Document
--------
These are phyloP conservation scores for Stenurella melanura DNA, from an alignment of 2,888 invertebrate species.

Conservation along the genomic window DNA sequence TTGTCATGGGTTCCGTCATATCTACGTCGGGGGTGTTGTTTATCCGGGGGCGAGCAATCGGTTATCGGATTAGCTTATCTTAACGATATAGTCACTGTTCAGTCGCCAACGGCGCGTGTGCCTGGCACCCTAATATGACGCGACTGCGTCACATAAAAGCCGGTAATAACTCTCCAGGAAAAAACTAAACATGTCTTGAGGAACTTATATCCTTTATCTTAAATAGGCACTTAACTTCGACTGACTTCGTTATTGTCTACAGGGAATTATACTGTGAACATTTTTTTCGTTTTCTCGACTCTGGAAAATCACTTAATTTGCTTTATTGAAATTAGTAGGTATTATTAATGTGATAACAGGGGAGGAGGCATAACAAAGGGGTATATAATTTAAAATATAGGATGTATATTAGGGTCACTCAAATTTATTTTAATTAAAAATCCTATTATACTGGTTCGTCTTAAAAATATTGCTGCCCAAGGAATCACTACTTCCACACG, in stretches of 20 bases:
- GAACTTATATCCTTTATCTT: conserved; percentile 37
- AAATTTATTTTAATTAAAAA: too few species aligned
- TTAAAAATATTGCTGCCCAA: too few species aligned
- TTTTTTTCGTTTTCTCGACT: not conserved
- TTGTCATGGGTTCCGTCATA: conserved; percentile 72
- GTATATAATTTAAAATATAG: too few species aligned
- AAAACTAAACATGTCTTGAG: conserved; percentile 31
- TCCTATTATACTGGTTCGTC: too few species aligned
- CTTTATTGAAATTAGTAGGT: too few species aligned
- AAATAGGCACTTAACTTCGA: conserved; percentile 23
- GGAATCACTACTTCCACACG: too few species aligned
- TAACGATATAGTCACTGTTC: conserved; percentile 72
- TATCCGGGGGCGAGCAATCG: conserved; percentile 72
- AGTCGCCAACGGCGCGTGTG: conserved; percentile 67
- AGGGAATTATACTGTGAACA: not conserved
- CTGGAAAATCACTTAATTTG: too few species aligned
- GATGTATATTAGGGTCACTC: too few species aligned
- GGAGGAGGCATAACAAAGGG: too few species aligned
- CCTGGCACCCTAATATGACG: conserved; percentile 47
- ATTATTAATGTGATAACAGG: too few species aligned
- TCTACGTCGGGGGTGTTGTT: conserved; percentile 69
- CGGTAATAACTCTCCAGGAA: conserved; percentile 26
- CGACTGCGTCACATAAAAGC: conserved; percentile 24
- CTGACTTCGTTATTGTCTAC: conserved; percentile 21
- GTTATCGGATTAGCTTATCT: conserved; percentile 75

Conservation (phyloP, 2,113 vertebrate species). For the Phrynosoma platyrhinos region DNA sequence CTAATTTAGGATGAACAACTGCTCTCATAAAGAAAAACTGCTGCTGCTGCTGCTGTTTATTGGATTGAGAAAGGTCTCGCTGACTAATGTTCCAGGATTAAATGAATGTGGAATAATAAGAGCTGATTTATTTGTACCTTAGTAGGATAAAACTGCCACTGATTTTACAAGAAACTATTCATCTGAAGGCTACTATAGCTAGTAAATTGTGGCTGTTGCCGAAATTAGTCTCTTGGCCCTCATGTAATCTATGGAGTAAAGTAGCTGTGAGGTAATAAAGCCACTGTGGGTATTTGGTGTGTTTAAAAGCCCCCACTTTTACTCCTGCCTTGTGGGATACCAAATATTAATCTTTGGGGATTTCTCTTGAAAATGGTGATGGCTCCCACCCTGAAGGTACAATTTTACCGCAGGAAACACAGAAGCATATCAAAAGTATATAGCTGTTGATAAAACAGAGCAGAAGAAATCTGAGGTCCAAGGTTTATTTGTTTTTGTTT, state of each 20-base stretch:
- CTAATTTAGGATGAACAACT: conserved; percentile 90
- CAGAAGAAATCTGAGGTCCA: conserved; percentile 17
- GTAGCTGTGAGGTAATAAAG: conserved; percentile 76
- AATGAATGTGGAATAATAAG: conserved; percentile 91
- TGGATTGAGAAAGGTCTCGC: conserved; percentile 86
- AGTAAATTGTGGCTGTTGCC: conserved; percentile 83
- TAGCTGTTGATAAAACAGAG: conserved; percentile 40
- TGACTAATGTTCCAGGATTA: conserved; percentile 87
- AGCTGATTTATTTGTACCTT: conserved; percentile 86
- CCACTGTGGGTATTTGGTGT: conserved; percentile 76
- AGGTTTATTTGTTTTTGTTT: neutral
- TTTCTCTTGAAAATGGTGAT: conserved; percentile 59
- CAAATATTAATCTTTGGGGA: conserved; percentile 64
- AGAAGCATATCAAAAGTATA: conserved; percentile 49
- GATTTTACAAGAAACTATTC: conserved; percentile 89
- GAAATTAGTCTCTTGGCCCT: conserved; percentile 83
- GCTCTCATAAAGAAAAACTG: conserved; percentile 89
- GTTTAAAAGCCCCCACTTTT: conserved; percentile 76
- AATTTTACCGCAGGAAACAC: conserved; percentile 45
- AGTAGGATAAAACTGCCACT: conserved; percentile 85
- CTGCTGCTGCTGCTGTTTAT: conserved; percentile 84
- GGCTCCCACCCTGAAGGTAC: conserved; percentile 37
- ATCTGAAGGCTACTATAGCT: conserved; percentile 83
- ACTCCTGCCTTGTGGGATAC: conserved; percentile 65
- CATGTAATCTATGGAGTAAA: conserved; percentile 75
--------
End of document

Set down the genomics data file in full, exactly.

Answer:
These are phyloP conservation scores for Stenurella melanura DNA, from an alignment of 2,888 invertebrate species.

Conservation along the genomic window DNA sequence TTGTCATGGGTTCCGTCATATCTACGTCGGGGGTGTTGTTTATCCGGGGGCGAGCAATCGGTTATCGGATTAGCTTATCTTAACGATATAGTCACTGTTCAGTCGCCAACGGCGCGTGTGCCTGGCACCCTAATATGACGCGACTGCGTCACATAAAAGCCGGTAATAACTCTCCAGGAAAAAACTAAACATGTCTTGAGGAACTTATATCCTTTATCTTAAATAGGCACTTAACTTCGACTGACTTCGTTATTGTCTACAGGGAATTATACTGTGAACATTTTTTTCGTTTTCTCGACTCTGGAAAATCACTTAATTTGCTTTATTGAAATTAGTAGGTATTATTAATGTGATAACAGGGGAGGAGGCATAACAAAGGGGTATATAATTTAAAATATAGGATGTATATTAGGGTCACTCAAATTTATTTTAATTAAAAATCCTATTATACTGGTTCGTCTTAAAAATATTGCTGCCCAAGGAATCACTACTTCCACACG, in stretches of 20 bases:
- GAACTTATATCCTTTATCTT: conserved; percentile 37
- AAATTTATTTTAATTAAAAA: too few species aligned
- TTAAAAATATTGCTGCCCAA: too few species aligned
- TTTTTTTCGTTTTCTCGACT: not conserved
- TTGTCATGGGTTCCGTCATA: conserved; percentile 72
- GTATATAATTTAAAATATAG: too few species aligned
- AAAACTAAACATGTCTTGAG: conserved; percentile 31
- TCCTATTATACTGGTTCGTC: too few species aligned
- CTTTATTGAAATTAGTAGGT: too few species aligned
- AAATAGGCACTTAACTTCGA: conserved; percentile 23
- GGAATCACTACTTCCACACG: too few species aligned
- TAACGATATAGTCACTGTTC: conserved; percentile 72
- TATCCGGGGGCGAGCAATCG: conserved; percentile 72
- AGTCGCCAACGGCGCGTGTG: conserved; percentile 67
- AGGGAATTATACTGTGAACA: not conserved
- CTGGAAAATCACTTAATTTG: too few species aligned
- GATGTATATTAGGGTCACTC: too few species aligned
- GGAGGAGGCATAACAAAGGG: too few species aligned
- CCTGGCACCCTAATATGACG: conserved; percentile 47
- ATTATTAATGTGATAACAGG: too few species aligned
- TCTACGTCGGGGGTGTTGTT: conserved; percentile 69
- CGGTAATAACTCTCCAGGAA: conserved; percentile 26
- CGACTGCGTCACATAAAAGC: conserved; percentile 24
- CTGACTTCGTTATTGTCTAC: conserved; percentile 21
- GTTATCGGATTAGCTTATCT: conserved; percentile 75

Conservation (phyloP, 2,113 vertebrate species). For the Phrynosoma platyrhinos region DNA sequence CTAATTTAGGATGAACAACTGCTCTCATAAAGAAAAACTGCTGCTGCTGCTGCTGTTTATTGGATTGAGAAAGGTCTCGCTGACTAATGTTCCAGGATTAAATGAATGTGGAATAATAAGAGCTGATTTATTTGTACCTTAGTAGGATAAAACTGCCACTGATTTTACAAGAAACTATTCATCTGAAGGCTACTATAGCTAGTAAATTGTGGCTGTTGCCGAAATTAGTCTCTTGGCCCTCATGTAATCTATGGAGTAAAGTAGCTGTGAGGTAATAAAGCCACTGTGGGTATTTGGTGTGTTTAAAAGCCCCCACTTTTACTCCTGCCTTGTGGGATACCAAATATTAATCTTTGGGGATTTCTCTTGAAAATGGTGATGGCTCCCACCCTGAAGGTACAATTTTACCGCAGGAAACACAGAAGCATATCAAAAGTATATAGCTGTTGATAAAACAGAGCAGAAGAAATCTGAGGTCCAAGGTTTATTTGTTTTTGTTT, state of each 20-base stretch:
- CTAATTTAGGATGAACAACT: conserved; percentile 90
- CAGAAGAAATCTGAGGTCCA: conserved; percentile 17
- GTAGCTGTGAGGTAATAAAG: conserved; percentile 76
- AATGAATGTGGAATAATAAG: conserved; percentile 91
- TGGATTGAGAAAGGTCTCGC: conserved; percentile 86
- AGTAAATTGTGGCTGTTGCC: conserved; percentile 83
- TAGCTGTTGATAAAACAGAG: conserved; percentile 40
- TGACTAATGTTCCAGGATTA: conserved; percentile 87
- AGCTGATTTATTTGTACCTT: conserved; percentile 86
- CCACTGTGGGTATTTGGTGT: conserved; percentile 76
- AGGTTTATTTGTTTTTGTTT: neutral
- TTTCTCTTGAAAATGGTGAT: conserved; percentile 59
- CAAATATTAATCTTTGGGGA: conserved; percentile 64
- AGAAGCATATCAAAAGTATA: conserved; percentile 49
- GATTTTACAAGAAACTATTC: conserved; percentile 89
- GAAATTAGTCTCTTGGCCCT: conserved; percentile 83
- GCTCTCATAAAGAAAAACTG: conserved; percentile 89
- GTTTAAAAGCCCCCACTTTT: conserved; percentile 76
- AATTTTACCGCAGGAAACAC: conserved; percentile 45
- AGTAGGATAAAACTGCCACT: conserved; percentile 85
- CTGCTGCTGCTGCTGTTTAT: conserved; percentile 84
- GGCTCCCACCCTGAAGGTAC: conserved; percentile 37
- ATCTGAAGGCTACTATAGCT: conserved; percentile 83
- ACTCCTGCCTTGTGGGATAC: conserved; percentile 65
- CATGTAATCTATGGAGTAAA: conserved; percentile 75